Sofrito and Shepherd’s Pie: Interview with Yonit:

Please welcome reader Yonit van de Metz of Collecting Hats for today’s interview.

Name, location, family: Yonit de Metz, Philadelphia, wife and work-at-home mom to two toddlers and lots of houseplants.

What do you remember about family meals when you were growing up? What was your mother’s cooking style?
I have realized recently how diverse my mom’s cooking style is. Besides the traditional Jewish foods she brought from her own family she learned to cook  Puerto Rican food from my grandmother and aunt. She also made Italian, Chinese, American, Mexican, and all kinds of different things. We have been known to have Thanksgiving meals with kugel, matzo ball soup, arroz y gondules, Turkey, enchiladas, and flan next to the traditional pumpkin & apple pies.


How is your cooking style different from your mother’s?
I’ve added some British dishes to the mix for my dh. I also try to use more whole grains, less white sugar where possible. I didn’t try lentils or quinoa until I was an adult and now they are staples! My mom also NEVER freezes cooked food and I only started after I married. My mom’s freezer has raw meat, vegetables, and convenience foods. I try to freeze leftovers when I can. I also tend to run out of ingredients in the middle of a recipe while she is more organized, but that also means I can be more innovative and creative (or have to run to the store depending).

How old were you when you started cooking? How did you learn? I don’t remember exactly, but it must have been home because I definitely remember hearing from my mom about making a mess of her kitchen! She cleans more as she goes along, while I somehow manage to get flour and ingredients everywhere!

Do you entertain, and in what circumstances? What is the biggest party or meal you have hosted to date?
We love having shabbos guests and have several regulars who sometimes join us for weekday meals as well. I have never hosted more than 20 people in my home (including the time we squeezed about that many into a sukkah the size of a van).

Can you share a typical daily menu? Weekly menu?
We eat a lot of eggs, my husband works out often and wants the protein. When I first got married I was organized with set menus each week. Sunday/Monday for Sabbath left overs, Tuesday dairy, Wednesday meat, Thursday fish. Then I tried to plan a month ahead of time. As my household has gotten busier and moved four times in the past eighteen months, we’re winging it a bit more.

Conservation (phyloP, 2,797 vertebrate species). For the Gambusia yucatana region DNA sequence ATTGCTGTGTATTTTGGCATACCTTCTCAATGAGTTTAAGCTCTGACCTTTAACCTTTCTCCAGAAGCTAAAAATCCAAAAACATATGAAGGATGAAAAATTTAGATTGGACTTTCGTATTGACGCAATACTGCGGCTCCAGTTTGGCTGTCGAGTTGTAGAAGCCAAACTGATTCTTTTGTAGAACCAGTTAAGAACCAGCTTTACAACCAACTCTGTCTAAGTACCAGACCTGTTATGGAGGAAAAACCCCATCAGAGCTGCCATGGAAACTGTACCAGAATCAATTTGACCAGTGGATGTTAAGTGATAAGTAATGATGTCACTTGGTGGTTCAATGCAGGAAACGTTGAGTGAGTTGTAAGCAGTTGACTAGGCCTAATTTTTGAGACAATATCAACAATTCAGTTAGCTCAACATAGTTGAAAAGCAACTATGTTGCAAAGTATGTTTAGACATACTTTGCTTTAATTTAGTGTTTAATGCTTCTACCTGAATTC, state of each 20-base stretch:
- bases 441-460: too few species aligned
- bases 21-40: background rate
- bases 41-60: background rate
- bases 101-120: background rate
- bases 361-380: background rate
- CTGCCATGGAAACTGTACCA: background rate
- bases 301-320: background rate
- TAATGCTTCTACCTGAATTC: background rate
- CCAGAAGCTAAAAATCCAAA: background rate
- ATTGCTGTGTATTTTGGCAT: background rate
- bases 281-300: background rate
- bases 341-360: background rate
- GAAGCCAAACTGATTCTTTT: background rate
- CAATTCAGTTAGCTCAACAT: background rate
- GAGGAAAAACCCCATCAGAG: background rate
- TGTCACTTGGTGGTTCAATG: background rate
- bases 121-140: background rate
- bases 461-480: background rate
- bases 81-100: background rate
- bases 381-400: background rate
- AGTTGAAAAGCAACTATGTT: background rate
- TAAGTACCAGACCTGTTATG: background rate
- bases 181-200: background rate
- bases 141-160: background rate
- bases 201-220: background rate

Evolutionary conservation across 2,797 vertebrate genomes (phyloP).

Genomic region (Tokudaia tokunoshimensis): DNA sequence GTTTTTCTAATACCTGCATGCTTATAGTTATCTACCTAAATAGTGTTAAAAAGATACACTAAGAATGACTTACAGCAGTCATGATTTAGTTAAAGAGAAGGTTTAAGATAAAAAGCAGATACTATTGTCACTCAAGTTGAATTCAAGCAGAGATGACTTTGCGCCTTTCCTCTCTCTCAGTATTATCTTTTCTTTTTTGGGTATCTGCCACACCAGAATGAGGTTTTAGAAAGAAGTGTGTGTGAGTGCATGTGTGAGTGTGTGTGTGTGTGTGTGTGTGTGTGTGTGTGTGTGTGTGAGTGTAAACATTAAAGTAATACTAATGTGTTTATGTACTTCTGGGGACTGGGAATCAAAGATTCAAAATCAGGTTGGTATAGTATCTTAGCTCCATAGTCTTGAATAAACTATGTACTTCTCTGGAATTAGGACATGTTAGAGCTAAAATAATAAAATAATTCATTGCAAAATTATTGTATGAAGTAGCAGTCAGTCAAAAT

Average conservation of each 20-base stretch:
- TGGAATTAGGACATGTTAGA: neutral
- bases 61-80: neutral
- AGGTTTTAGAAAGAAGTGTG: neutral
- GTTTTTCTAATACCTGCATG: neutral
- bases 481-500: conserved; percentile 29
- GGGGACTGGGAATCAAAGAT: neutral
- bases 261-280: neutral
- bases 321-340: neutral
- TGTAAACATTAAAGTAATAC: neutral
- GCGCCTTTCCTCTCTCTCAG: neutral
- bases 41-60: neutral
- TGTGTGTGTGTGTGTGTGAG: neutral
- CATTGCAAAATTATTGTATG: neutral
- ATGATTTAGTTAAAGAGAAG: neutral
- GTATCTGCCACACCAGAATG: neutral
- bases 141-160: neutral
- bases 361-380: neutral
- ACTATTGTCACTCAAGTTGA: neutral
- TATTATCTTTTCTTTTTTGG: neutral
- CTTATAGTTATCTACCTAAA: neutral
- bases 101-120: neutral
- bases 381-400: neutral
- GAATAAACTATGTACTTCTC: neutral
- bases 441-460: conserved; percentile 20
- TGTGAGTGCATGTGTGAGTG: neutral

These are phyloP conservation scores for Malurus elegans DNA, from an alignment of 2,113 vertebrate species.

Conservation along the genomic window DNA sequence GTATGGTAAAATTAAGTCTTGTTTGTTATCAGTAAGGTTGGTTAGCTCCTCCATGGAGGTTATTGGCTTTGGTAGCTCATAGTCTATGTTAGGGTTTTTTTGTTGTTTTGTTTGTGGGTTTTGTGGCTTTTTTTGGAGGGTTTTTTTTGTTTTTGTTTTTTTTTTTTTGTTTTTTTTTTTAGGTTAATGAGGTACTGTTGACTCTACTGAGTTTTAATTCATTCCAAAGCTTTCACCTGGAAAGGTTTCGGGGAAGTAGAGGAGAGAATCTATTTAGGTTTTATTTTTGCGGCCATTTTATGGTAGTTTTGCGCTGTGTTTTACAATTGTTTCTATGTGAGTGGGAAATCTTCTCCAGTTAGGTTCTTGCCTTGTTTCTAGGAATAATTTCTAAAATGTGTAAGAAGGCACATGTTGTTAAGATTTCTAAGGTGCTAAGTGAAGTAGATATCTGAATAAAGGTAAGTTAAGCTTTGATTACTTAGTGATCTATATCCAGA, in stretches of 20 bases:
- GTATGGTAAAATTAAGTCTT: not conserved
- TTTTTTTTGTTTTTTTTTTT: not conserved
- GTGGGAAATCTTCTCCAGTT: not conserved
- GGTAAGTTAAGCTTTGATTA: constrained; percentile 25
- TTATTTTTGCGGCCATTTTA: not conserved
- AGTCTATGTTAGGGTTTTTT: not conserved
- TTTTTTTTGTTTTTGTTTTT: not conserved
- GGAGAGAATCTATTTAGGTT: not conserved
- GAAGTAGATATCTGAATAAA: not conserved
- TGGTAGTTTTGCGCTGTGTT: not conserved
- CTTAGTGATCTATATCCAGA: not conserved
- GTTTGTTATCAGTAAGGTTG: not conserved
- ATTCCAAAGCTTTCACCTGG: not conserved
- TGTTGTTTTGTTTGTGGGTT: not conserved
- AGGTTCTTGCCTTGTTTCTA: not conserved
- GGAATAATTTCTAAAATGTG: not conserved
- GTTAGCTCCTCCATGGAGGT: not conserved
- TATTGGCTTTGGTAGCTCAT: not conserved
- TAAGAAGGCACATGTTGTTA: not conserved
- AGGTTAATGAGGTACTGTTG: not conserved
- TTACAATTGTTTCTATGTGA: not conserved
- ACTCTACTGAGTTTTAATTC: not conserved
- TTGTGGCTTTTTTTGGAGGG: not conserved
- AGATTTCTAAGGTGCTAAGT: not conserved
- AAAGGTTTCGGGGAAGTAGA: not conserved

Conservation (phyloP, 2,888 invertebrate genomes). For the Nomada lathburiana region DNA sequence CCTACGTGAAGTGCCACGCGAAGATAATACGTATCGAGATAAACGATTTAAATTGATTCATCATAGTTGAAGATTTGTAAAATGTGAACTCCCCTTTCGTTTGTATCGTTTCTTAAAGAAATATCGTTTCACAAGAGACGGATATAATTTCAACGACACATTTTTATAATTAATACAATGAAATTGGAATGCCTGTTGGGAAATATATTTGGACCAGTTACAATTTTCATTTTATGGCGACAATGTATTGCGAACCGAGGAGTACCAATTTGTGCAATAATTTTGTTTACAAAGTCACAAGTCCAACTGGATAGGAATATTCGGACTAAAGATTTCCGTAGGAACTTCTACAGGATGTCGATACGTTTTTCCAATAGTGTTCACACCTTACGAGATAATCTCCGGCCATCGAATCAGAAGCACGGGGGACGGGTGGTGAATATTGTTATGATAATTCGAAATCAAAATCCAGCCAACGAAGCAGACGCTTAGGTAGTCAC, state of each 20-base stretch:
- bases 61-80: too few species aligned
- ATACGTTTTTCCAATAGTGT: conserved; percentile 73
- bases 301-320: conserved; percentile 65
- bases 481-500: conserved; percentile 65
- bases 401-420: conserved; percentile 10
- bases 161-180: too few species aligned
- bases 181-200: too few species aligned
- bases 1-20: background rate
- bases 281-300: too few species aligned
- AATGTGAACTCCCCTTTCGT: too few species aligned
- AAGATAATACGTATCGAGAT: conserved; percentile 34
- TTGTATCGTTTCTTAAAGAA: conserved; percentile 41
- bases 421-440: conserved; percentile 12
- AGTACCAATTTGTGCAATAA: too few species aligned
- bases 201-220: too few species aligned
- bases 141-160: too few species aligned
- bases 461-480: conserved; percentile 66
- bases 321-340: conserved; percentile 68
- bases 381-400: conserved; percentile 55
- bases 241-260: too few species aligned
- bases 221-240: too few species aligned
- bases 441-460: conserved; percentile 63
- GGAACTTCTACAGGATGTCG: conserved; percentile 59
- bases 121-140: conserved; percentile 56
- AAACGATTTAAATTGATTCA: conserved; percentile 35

How has your cooking style evolved over the years?
I used to be obsessive about measuring and following recipes. Now I eyeball a few recipes and mix and match using my judgment and experience to make a dish. I’ve also had to adapt to the ingredients found locally. We ate more avocados in Jerusalem and Texas than in Beitar or Philadelphia, for example.

What is your biggest cooking challenge?
Trying to make easy, healthy lunches and dinners with little time and energy and unreliable access to ingredients. I don’t have a car so my grocery shopping is built around friends’ and my husband’s schedules rather than my menus.

Can you recommend any cookbooks, TV shows or websites that have inspired you?

I love the Make it Fast, Cook it Slow website and cookbook. I love my crockpot and need to use it more.

What posts on CM have you enjoyed? Do you have suggestions for future posts?
I love the sourdough posts (even though my green thumb didn’t translate to yeast apparently). I also love the ideas for running a frugal house. I think of CM every time I fill my laundry detergent up less than full 🙂

What do you have in your refrigerator that needs to be used up right away?
Milk, cartons of low sodium soup for the kids, and leftovers, everything else has a longer shelf life.
Please share your favorite recipes.
Shepherd’s (really cottage or gardener’s since I’ve never used lamb) Pie, a family favorite. And sofrito, a basic Puerto Rican ingredient for seasoning rice, stews, soups, meat, etc.

Comments

  1. hi!
    i love sofrito. i wonder if i can get ‘culantro’ seeds here in israel?

  2. Tikva: culantro=cilantro=Kusbarah in Hebrew.

  3. Tikva, I actually appreciated being able to find Bodek Kusbarah in israel to use rather than having to wash the leaves! More people know what it is in Israel than in some of the places I’ve lived in the US 🙂

    It can also go by the names coriander or Chinese parsley.

  4. Teresa Diaz-Maldonado says:

    Yonit is my niece. I visited with her one year ago while I was in Texas. She prepared every meal every day the week I was there. I loved watching the care and attention she gave each preparation. Her food was interesting and delicious. She’s a great cook!

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